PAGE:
I appear weekly on Mark Thompson's "Make It Plain" radio show on Sirius XM, and I frequently get callers who tell me the way to fix our political system is to "throw them all out." But that doesn't work, and I tell them why: It only strengthens the importance of Hill staffers, who already have far too much influence and will make far too much money as lobbyists when they leave.
Think about this: They're unelected and unaccountable. But they're really the most influential people in Washington. And how did this happen? Well, three decades of budget cuts didn't help. Congressional and Senate offices are overworked and understaffed (87% of their 1979 levels), so many special interest groups helpfully "volunteered" to send a staffer or two to help. (Hint: They're not working for us.) So lobbyists frequently write legislation, because members can no longer afford to retain top staff.
Also over the past three decades, the salary disparity between lobbyists and staffers grew exponentially, while the cost of living rose to absurd heights in D.C. See the problem there? We've essentially outsourced our representation to aspiring lobbyists.
So that should add some context to what David Dayen is saying here:
But Cantor keeping one foot in D.C. actually speaks to what we should really look out for when it comes to his departure: where his staff relocates. Sen. Warren surely knows that Cantor’s colleagues are not “writing policy” or “making laws.” Neither did Cantor in his tenure. His underlings do it. The key policy aides actually author the laws, and interact with other staffers, and know far more about the inner workings at the Capitol than anyone really lets on. (Perhaps the only time I’ve ever seen this captured was not by a news outlet, but the Armando Iannucci movieIn The Loop, when Malcolm Tucker meets with the young kid at the White House who he assumes is an intern, but is actually directing policy.)
As it happens, ex-Cantor aides currently litter K Street lobby shops, working for the American Bankers Association, the Financial Services Forum, PhRMA, and major firms like the Glover Park Group, Capitol Counsel, Alcalde & Fay and Blank Rome Government Relations. These ex-staffers lobby on behalf of such corporations as Expedia, Comcast, Best Buy, Blackstone, Citigroup, General Motors, T-Mobile and Halliburton, to name a few.↓ Story continues below ↓
There’s a fair amount of debate about whether these lobbyists have lost power now that the Majority Leader has moved on, and whether the current crop of ex-Cantor staffers will be able to hook on. But I don’t buy it. K Street values former high-level Congressional aides, not just for their contacts with their old boss, but for their contacts with other offices, other staffers, ex-lobbyists who rotated back to Congress, and on and on. That’s especially true with a Majority Leader staff, who must interact with virtually every office in their caucus. Yes, the endless gridlock in Congress has crashed K Street budgets to some extent. But a policy aide for the ex-Majority Leader is going to be able to arrange a safe landing. The fact that a number of Cantor expats have already moved over to Majority Leader Kevin McCarthy and Majority Whip Steve Scalise’s office makes the ones who head to K Street that much more valuable.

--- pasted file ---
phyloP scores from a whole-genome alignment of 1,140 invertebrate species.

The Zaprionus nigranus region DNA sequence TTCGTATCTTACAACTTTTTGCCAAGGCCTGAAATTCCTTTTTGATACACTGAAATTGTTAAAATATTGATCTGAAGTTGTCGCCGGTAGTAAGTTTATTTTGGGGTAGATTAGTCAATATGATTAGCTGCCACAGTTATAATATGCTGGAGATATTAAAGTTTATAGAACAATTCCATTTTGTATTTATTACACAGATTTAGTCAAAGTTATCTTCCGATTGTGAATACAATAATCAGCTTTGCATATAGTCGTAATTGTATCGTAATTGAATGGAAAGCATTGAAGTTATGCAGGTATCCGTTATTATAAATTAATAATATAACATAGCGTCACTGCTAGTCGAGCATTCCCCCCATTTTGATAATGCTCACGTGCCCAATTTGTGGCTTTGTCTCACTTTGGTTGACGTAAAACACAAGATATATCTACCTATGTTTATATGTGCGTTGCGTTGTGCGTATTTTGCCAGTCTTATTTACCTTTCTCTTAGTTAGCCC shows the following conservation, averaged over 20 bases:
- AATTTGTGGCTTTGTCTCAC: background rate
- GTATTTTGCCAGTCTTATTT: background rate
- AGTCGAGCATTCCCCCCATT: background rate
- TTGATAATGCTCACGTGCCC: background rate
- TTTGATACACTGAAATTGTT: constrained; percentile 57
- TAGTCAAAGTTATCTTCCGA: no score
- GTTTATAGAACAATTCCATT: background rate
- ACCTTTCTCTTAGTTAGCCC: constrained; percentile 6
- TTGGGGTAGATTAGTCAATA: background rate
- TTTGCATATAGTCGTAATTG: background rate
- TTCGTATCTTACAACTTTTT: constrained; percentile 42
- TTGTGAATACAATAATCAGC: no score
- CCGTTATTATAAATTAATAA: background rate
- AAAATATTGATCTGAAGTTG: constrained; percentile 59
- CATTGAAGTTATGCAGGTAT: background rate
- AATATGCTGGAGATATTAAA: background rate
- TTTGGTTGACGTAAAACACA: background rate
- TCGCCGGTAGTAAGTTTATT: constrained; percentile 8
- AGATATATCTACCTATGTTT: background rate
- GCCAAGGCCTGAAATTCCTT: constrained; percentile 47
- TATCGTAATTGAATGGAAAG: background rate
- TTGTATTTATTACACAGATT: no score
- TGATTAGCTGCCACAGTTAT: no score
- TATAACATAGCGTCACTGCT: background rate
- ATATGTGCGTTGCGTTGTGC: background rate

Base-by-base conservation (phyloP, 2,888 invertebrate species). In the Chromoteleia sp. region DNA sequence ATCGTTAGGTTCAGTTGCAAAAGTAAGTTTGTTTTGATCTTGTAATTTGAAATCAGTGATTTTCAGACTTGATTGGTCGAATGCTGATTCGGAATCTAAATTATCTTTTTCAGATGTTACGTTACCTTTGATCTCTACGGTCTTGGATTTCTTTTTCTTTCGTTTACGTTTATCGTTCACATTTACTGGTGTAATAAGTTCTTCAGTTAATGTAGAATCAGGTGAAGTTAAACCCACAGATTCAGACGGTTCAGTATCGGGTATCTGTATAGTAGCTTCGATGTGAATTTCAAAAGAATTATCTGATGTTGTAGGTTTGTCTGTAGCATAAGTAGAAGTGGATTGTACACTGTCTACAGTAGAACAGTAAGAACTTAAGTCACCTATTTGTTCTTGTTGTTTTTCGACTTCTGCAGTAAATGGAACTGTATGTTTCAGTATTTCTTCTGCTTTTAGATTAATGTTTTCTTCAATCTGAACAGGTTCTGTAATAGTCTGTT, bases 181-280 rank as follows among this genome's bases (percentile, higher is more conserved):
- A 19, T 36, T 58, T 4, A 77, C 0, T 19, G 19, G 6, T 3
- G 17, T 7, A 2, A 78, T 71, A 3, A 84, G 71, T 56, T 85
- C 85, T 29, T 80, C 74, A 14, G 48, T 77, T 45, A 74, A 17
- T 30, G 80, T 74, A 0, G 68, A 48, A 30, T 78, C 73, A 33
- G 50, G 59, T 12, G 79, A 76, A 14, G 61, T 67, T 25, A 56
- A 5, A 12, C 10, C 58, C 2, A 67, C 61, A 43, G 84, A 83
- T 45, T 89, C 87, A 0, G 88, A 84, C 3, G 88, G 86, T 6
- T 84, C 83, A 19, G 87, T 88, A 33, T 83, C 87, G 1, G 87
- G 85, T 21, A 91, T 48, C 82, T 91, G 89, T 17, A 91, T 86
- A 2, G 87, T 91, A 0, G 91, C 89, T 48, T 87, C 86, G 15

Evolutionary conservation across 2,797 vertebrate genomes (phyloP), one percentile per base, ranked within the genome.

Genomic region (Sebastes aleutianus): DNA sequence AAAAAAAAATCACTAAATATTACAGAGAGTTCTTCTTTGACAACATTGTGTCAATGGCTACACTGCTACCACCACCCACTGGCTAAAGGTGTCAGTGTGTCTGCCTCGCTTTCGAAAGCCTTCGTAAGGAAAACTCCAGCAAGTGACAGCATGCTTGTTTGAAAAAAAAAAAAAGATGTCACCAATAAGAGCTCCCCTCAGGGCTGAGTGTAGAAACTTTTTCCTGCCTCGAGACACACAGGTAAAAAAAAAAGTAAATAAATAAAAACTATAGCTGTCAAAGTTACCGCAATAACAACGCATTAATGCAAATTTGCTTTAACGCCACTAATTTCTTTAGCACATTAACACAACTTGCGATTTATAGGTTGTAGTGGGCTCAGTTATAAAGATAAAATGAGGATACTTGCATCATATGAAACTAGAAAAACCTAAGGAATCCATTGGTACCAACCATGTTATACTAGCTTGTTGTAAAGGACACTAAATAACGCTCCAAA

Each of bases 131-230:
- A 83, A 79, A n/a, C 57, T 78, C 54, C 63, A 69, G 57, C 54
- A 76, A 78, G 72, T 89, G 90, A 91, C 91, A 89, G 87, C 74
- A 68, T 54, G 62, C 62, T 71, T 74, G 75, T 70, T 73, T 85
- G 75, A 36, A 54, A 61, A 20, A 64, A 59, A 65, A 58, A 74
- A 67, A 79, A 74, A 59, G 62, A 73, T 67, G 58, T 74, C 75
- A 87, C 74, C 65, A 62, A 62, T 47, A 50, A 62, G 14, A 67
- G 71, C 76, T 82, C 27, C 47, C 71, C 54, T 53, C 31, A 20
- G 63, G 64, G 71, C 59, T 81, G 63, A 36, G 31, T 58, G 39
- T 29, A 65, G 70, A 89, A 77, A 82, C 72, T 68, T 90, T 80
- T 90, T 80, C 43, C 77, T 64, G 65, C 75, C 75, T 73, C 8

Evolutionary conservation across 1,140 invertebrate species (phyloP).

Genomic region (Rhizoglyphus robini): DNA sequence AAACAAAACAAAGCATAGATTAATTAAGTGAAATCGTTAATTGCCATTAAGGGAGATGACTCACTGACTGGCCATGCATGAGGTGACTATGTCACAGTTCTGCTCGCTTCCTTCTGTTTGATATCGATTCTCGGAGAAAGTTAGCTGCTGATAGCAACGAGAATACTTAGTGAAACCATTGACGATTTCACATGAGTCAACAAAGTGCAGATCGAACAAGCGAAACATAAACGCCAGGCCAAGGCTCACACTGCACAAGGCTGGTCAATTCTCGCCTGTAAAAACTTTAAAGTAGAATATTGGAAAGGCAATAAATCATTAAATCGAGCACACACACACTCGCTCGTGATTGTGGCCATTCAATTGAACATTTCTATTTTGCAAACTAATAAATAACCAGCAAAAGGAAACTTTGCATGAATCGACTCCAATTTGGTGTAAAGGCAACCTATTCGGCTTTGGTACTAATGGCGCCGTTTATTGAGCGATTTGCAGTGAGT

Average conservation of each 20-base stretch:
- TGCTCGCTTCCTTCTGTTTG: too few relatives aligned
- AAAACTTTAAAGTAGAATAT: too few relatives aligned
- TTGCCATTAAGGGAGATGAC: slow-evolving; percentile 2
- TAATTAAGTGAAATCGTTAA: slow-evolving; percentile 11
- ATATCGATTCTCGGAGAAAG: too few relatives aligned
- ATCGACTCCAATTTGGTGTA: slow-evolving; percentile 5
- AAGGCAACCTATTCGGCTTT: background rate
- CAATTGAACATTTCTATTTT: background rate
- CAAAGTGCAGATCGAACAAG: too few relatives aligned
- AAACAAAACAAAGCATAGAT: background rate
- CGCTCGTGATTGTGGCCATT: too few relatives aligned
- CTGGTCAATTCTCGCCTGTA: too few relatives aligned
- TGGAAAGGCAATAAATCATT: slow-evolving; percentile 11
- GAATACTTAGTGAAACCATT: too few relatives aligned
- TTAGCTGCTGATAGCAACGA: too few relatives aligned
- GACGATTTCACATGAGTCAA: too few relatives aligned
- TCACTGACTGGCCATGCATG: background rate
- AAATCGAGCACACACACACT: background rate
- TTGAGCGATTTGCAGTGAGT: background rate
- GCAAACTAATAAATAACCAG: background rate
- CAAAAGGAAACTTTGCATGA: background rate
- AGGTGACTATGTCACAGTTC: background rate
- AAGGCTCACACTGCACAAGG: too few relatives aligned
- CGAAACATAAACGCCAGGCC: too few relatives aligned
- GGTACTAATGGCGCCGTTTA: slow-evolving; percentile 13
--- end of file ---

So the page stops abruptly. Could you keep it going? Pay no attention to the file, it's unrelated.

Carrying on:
We know some of these staffers are looking for work. Cantor’s chief of staff Steven Stombres reportedly held a conference call the same night Cantor lost his primary, assuring everyone that they would get the best placement he could find them. Stombres himself got calls for jobs within two days of the loss. “Certainly the folks that are closest to the king will be the most valuable,” said one K Street headhunter.
“Everybody knows that Cantor guys are to be taken care of,” said another insider.Stombres already announced that he was leaving Capitol Hill. And Rory Cooper, Cantor’s former communications director, was picked up by Purple Strategies, a top D.C. public relations shop. Others in demand – like top health care aide Cheryl Jaeger, financial policy aide Aaron Cutler and deputy chief of staff Doug Heye – haven’t chosen their next employer yet.
This how-to guide for these lobbyists-to-be is particularly unseemly:
“A lot of these folks will have to be able to advocate on their own behalf, call in the chits they’ve been accumulating and cash them in,” said K Street recruiter Julian Ha of Heidrick & Struggles.
Ha added that Cantor aides, or anyone else in a similar boat this cycle ought to think about the lobbyists who have visited them through the years and create a target list of potential job opportunities
[...] “Set up those coffees,” Ha said. “The three rules of finding your next job: network, network, network. It takes a little bit of shoe leather and a lot of rejection to ultimately get to the source who will then lead you to the lead.”
These jobs range from $250,000 to $750,000 just to start.
This tends to sound like inside baseball, but if you want to understand the Washington influence factory, you have to start by knowing that staffers run the show, to what the layman would consider an uncomfortable degree. The revolving door is much easier to negotiate for these folks because it happens outside the public eye. But it matters when a staffer with deep experience starts advocating for Citigroup or Blackstone. It matters for the laws that get written and the priorities that get set.
Whether Eric Cantor makes a bunch of money because M&A clients get stars in their eyes when he calls them up means nothing to me. But where Steven Stombres lands? That’s actually important.